premise: Harmony between man and nature Plenty of self-importance, and who could produce a philosophy? Let your ideas be second-hand, and if possible tenth-hand, for then they will be far removed from that disturbing element—direct observation Lack any sense of moral purpose, every other form of life, in short, is an enemy to be conquered. As a result, if we still had a genuine democracy, and a rational socialism, he would be our chief opponent, but we haven
Premise: ecological balance In this chapter I argue for re-framing the concept of human ecology, and I suggest that ecology is a better frame. For the past quarter-century, the most prominent way to frame sustainability has been as human ecology. Not just academics, but also some organizations for whom sustainability is a core value, have adopted this as a descriptor for what we are about.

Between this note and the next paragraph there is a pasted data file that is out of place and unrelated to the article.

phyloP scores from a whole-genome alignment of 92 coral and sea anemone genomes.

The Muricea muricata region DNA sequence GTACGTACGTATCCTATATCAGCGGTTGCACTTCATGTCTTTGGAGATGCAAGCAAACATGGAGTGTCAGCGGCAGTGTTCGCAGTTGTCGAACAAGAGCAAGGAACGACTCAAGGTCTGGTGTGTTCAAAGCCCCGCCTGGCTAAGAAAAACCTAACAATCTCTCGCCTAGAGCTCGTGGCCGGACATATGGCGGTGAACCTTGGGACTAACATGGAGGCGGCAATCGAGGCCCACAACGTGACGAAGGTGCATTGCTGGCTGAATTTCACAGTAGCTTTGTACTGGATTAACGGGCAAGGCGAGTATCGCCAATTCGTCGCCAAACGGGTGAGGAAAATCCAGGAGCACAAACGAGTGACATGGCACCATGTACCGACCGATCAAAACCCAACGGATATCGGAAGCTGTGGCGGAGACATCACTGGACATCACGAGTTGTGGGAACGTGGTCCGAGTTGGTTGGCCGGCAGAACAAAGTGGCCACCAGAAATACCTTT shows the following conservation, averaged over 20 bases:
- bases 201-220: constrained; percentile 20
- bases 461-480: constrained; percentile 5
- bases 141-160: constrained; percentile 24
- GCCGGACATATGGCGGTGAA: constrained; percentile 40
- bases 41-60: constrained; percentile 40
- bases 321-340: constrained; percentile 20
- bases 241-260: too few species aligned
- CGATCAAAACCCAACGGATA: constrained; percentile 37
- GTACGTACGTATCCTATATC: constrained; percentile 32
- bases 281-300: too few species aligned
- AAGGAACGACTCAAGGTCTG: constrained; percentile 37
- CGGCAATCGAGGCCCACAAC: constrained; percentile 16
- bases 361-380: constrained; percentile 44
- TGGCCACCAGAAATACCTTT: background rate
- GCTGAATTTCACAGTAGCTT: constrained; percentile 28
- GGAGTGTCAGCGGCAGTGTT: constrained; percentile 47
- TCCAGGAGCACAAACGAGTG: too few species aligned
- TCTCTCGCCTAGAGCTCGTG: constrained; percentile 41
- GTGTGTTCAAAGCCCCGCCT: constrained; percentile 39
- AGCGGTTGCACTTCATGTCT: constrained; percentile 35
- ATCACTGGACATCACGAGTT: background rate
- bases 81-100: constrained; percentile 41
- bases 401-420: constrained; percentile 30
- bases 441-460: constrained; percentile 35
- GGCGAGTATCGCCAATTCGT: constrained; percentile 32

|“The air-ship barely takes two days to fly between me and you.”“I dislike air-ships.”“Why?”“I dislike seeing the horrible brown earth, and the sea, and the starswhen it is dark. I get no ideas in an air- ship.”“I do not get them anywhere else.”||(C) Premise: ecological balance Angels fear himEmily tells the cook to tell Gerald that she will not see him, as she is going out; but he appears determined to see her. The cook tells Emily that Gerald is on the terrace. Gerald says that he likes the lake, the woods, and the view from the terrace. He likes the park, the farm, and the hedge-rows. Gerald tells Emily about the Angora bunnies and the parrots. Emily says that she must go out |